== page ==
Nutrients in Salmonid Ecosystems: Sustaining Production and Biodiversity

Redfish Lake Sockeye Salmon: Nutrient Supplementation as a Means of Restoration

Robert G. Griswold, Doug Taki, and John G. Stockner

doi: https://doi.org/10.47886/9781888569445.ch14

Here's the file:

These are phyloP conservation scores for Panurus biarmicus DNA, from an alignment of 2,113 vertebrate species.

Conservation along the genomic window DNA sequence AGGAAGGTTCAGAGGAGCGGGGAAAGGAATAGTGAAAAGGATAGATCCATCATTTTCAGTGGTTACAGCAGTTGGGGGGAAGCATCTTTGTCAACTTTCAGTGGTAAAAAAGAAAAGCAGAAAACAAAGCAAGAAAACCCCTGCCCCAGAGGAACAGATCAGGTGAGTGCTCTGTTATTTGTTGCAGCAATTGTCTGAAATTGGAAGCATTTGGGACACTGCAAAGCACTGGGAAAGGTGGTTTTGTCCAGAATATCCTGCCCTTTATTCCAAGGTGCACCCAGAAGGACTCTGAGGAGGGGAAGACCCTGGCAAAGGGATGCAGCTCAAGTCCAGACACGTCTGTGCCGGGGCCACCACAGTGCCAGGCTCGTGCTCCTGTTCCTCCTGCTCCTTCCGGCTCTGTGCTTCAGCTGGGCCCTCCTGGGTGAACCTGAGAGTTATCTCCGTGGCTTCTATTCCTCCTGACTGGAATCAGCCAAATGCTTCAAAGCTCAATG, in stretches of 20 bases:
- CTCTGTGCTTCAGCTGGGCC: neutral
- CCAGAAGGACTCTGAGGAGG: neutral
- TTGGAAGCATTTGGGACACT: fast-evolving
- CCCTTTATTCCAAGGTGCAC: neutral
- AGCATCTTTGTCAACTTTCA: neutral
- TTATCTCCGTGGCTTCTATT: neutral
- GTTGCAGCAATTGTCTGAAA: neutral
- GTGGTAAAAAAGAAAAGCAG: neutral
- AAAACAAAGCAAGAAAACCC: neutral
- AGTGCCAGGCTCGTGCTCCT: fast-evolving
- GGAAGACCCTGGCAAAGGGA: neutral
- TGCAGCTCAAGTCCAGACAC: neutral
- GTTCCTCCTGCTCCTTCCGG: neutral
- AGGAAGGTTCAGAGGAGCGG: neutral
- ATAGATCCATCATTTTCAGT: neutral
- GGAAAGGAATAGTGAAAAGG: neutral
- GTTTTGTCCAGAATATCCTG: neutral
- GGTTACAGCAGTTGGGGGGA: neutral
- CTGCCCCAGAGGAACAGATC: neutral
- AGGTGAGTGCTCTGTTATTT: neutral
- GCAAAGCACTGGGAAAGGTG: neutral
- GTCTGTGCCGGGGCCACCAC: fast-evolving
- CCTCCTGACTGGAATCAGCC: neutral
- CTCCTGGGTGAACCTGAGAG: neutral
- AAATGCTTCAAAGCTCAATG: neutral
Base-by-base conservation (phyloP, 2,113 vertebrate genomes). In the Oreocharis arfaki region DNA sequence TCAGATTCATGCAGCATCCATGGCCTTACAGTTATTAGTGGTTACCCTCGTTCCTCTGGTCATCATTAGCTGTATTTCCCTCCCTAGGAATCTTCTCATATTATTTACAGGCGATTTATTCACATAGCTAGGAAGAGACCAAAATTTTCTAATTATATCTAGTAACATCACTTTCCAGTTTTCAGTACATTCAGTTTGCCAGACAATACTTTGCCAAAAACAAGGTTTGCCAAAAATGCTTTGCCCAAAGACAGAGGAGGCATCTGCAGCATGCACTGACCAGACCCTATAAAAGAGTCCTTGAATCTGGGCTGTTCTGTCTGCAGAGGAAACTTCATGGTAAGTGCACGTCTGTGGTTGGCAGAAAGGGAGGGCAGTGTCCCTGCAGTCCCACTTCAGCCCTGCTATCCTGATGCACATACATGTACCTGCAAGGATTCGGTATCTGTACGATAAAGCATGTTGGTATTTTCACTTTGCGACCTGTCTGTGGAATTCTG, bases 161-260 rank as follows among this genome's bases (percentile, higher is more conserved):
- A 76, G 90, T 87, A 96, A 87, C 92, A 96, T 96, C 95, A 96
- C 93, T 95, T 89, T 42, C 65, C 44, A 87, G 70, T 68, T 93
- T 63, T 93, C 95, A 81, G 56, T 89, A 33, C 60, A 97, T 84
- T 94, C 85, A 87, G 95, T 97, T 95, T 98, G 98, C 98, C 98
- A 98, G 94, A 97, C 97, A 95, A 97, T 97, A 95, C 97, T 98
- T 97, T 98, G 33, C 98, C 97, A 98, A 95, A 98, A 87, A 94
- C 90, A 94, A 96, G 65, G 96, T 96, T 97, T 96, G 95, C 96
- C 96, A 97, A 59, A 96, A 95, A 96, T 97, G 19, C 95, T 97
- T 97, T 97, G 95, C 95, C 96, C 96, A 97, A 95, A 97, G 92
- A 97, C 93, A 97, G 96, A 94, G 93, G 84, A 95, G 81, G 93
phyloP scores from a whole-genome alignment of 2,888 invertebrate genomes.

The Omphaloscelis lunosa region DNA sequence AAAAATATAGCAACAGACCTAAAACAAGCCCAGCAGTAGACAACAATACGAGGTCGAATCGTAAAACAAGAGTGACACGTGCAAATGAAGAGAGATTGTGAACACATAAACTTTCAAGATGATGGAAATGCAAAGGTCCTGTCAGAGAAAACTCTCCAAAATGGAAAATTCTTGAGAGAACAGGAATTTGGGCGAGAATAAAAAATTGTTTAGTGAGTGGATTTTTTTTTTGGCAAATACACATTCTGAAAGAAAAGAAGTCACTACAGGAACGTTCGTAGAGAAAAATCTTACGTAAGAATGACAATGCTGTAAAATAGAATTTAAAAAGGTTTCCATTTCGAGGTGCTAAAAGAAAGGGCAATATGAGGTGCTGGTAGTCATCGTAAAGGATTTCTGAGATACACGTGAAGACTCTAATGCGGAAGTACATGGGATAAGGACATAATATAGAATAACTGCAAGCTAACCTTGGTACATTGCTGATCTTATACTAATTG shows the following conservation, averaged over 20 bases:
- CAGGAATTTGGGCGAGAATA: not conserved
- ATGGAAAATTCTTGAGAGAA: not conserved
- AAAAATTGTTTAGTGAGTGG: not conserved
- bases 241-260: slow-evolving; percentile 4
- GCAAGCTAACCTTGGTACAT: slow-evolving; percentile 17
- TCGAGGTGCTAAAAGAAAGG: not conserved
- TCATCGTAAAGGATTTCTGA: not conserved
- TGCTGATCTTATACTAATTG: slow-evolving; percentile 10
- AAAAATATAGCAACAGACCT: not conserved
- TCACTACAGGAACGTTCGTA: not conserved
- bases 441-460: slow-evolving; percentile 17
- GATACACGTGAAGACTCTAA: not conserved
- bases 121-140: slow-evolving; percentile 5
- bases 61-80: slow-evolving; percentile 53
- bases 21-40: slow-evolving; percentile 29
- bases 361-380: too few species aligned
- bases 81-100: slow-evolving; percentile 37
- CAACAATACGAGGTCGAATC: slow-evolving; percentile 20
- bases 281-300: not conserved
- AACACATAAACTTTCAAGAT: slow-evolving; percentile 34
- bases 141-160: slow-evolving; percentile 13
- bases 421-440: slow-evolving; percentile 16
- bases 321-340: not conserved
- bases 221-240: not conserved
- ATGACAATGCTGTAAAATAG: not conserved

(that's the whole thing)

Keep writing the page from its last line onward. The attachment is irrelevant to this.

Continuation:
Abstract.—Snake River sockeye salmon Oncorhynchus nerka once inhabited five prealpine lakes in the Sawtooth Valley, Idaho, but are presently reduced to the Redfish Lake stock. Declining returns to Redfish Lake in the 1980s prompted the National Marine Fisheries Service to list Snake River sockeye salmon as endangered under the Endangered Species Act, and a multi-agency effort was initiated in 1991 to prevent their extinction. The recovery effort focused on the development of a captive broodstock coupled with evaluation and enhancement of nursery lake habitats. Large populations of nonendemic kokanee salmon O. nerka and the oligotrophic conditions of these lakes raised concerns about overstocking sockeye salmon and causing the collapse of macrozooplankton populations. To minimize these risks and to improve sockeye salmon forage production, the Shoshone- Bannock Tribes initiated a 4-year nutrient enrichment program in Redfish Lake. Liquid fertilizer (20:1, N:P by wt) was added weekly during the growing season from 1995 to 1998 to the surface of Redfish Lake with Stanley Lake (unfertilized) acting as a control. During the fertilization of Redfish Lake, Secchi depth decreased by 13% and compensation depth by 24%, while increases were observed for surface chlorophyll a (106%) and primary production (117%). Uniformity of phytoplankton communities throughout the experiment indicated that the Redfish Lake food web was efficient (without major carbon sinks) and improved forage conditions for macrozooplankton. Total macrozooplankton biomass increased 31%, and Daphnia spp. biomass increased by 225%, simultaneous to a 26% increase in O. nerka density. Also, during fertilization, overwinter survival of supplemented sockeye salmon increased 192% in Redfish Lake. However, meteorological conditions were partly responsible for these changes. In unfertilized Stanley Lake, during the same time periods, Secchi depth declined 27%, and compensation depth was reduced by 28%; chlorophyll a increased 16%, primary production increased 14%, and zooplankton biomass was stable. These changes highlight the importance of climate (meteorological forcing) and the need for a control when attempting to identify impacts from lake fertilization. Disproportionately larger increases in Redfish Lake chlorophyll a, primary productivity, and zooplankton biomass relative to observed changes in Stanley Lake provide evidence for the efficacy of nutrient supplementation in Redfish Lake.